Heroes and Landmarks of British Aviation
The First 50 Years: From Airship to Jet Fighter
by Richard Edwards and Peter Edwards
This book is a gem for those enthusiastic readers who want to access a detailed history of significant British aviation personalities during the last 110 years, many of whom founded companies bearing their name. Many of the names are familiar—de Havilland, Sopwith, Hawker, Handley Page, Rolls and Royce, Mitchell and Whittle. Lesser known are Willows, Shorts, White, and Blackburn.
As the subtitle implies, Richard’s commentary covers the formative period of aviation in Britain. In my view, the book’s historical coverage could have been broadened to include two other real heroes, 18th-century George Cayley and 19th-century Percy Pilcher, both of whom made huge contributions to the understanding of controlled flight.
Each of the book’s 18 chapters is linked to a “hero.” Confusingly they are not in chronological order. Chapter 1 discusses the airship achievements of one Ernest Willows which commenced in 1901, Chapter 3 jumps two aircraft generations to concentrate on Geoffrey de Havilland’s contribution to the 1934 MacRobertson England-Australia air race.
All of the creators of Britain’s aircraft companies get their fair share in this book though some people like Verdon-Roe, Blackburn, Hawker, and White died before their respective companies became major players. Avro is inevitably linked with the hugely successful Lancaster bomber that carried the famous Bouncing Bomb designed by Sir Barnes Wallis and enabled RAF’s 617 squadron to destroy the Mohne and Eder dams.
Sir Frank Whittle’s extraordinary biography that describes his development of the jet engine is a significant part of this book. Much of the story is familiar ground but one missing landmark is the extraordinary cancellation of the Miles M.52 supersonic research aircraft in 1946. This aircraft was to be powered by a Whittle engine and would have achieved speeds up to Mach 1.5.
Another amazing hero created much of his basic success in the 1930s, at the same time as Whittle. This is Sir Robert Watson-Watt who essentially conceived the idea of radar, proved that it would work, and thus made possible an aircraft detection system that ensured success in the Battle of Britain. As with the development of the jet engine, the Germans paralleled the radar story.
The United Kingdom’s aerospace industry emerged from WWII in fine fettle with totally integrated airframe, engine, and electronics companies. Compare this with the situation on the other side of the English Channel where France’s aircraft industry was in tatters as a result of the destructive Nazi occupation. In less than 20 years, thanks to excellent planning by sophisticated and very able civil servants, the French aerospace industry overtook Britain’s which had suffered from poor program decision making in the postwar years and political wrangling. By the year 2000 it was impossible for the UK industry to build a complete transport aircraft in the UK. A sad reflection of the fact that fifty years earlier the world’s first jet aircraft had been created there.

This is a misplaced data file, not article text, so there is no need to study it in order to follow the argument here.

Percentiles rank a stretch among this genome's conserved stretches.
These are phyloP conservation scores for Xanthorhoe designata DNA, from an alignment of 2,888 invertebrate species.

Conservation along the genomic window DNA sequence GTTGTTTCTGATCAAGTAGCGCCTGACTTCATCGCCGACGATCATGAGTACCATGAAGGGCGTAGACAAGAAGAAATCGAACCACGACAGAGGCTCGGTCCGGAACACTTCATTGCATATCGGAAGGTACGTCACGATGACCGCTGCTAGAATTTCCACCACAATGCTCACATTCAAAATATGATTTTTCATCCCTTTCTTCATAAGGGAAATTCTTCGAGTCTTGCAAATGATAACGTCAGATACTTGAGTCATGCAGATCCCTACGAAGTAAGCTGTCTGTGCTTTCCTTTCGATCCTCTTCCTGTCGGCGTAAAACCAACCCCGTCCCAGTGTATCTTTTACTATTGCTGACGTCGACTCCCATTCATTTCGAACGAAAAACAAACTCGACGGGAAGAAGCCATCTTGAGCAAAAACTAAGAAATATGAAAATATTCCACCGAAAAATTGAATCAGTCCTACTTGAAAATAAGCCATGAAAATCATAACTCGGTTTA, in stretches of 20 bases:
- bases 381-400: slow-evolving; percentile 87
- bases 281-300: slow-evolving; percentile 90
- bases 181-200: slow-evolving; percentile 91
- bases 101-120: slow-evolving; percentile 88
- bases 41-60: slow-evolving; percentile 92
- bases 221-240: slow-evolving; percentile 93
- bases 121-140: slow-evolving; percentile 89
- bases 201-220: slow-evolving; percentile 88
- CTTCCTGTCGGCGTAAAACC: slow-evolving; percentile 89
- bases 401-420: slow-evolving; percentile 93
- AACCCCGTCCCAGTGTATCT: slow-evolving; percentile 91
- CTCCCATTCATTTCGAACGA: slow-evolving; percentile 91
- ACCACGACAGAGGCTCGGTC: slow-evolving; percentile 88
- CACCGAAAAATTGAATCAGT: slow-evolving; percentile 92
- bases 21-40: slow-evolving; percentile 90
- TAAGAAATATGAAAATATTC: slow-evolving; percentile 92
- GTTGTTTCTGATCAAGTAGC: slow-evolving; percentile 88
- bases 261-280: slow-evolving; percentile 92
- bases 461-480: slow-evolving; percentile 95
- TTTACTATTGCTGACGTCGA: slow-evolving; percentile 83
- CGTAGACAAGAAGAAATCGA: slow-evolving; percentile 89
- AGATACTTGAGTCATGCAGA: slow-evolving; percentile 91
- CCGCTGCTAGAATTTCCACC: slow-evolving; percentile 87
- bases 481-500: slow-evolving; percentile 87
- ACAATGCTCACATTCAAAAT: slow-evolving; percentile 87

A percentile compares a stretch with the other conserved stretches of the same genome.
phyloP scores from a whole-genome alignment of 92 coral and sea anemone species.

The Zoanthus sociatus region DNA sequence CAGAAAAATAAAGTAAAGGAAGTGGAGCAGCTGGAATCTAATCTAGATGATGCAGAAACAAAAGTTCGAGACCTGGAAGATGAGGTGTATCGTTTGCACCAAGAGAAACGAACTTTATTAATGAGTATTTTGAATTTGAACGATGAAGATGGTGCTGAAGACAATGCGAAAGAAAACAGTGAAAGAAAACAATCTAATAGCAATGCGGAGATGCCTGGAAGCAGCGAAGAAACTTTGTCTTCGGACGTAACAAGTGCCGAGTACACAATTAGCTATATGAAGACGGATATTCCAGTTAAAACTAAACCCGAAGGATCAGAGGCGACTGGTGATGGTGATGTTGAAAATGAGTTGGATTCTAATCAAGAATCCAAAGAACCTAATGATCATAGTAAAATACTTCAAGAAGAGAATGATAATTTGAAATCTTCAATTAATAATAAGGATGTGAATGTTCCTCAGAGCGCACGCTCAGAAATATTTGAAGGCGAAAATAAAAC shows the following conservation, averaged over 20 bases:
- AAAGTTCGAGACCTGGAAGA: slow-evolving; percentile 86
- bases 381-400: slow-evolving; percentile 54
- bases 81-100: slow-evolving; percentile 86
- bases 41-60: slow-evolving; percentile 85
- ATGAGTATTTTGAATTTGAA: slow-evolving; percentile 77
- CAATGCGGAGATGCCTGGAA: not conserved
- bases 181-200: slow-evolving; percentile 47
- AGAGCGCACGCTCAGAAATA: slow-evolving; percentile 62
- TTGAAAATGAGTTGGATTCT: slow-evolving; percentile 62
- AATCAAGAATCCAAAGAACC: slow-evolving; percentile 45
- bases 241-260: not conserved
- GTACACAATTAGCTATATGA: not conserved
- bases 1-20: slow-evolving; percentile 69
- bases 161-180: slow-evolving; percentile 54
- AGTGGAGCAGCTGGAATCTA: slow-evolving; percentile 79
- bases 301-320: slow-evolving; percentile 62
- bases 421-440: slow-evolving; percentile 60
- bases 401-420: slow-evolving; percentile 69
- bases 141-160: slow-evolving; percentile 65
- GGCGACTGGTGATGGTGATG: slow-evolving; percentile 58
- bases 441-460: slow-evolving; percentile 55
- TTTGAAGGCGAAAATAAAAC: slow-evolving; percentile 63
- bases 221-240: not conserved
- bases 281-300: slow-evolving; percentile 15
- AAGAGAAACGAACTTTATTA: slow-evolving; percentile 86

One of the most important chapters in this book is devoted to the story of the political rationalization of Britain’s aircraft industry. When France created Airbus in the early 1960s and announced the country’s intention to design and build large jet transport aircraft, the British just guffawed. However by 2012, when this book was published, Airbus owned a large portion of the UK airframe industry, balanced by British Aerospace plc who builds fighters and jet trainers.
The book is an excellent read and Richard Edwards is to be congratulated on amassing a huge amount of fascinating detail. He has dedicated the book to his late father who helped to put together much of the older company history.
One Appendix presents a flowchart that graphically shows the history of British aviation companies’ mergers and acquisitions since WWI, another lists significant UK aviation museums. There is a useful 4-page Bibliography and a very comprehensive Index. There are 19 excellent half-page b/w aircraft photos and 16 of the heroes.
Edwards Sr., who had joined the RAF in 1945 and later became a schoolteacher, wrote The Rise and Fall of the Japanese Imperial Naval Air Service in the late 1980s but died in 1992 before the book was ever published. This did not happen until 2010 (same publisher), after Edwards Jr. had been given his late father’s papers by his mother and spruced up the material, some of which was then used in this present book. It seems a nice touch but is really just coincidence that the Heroes book came out 20 years after Peter Edwards’ death.
Copyright 2013, Mike Jolley (speedreaders.info).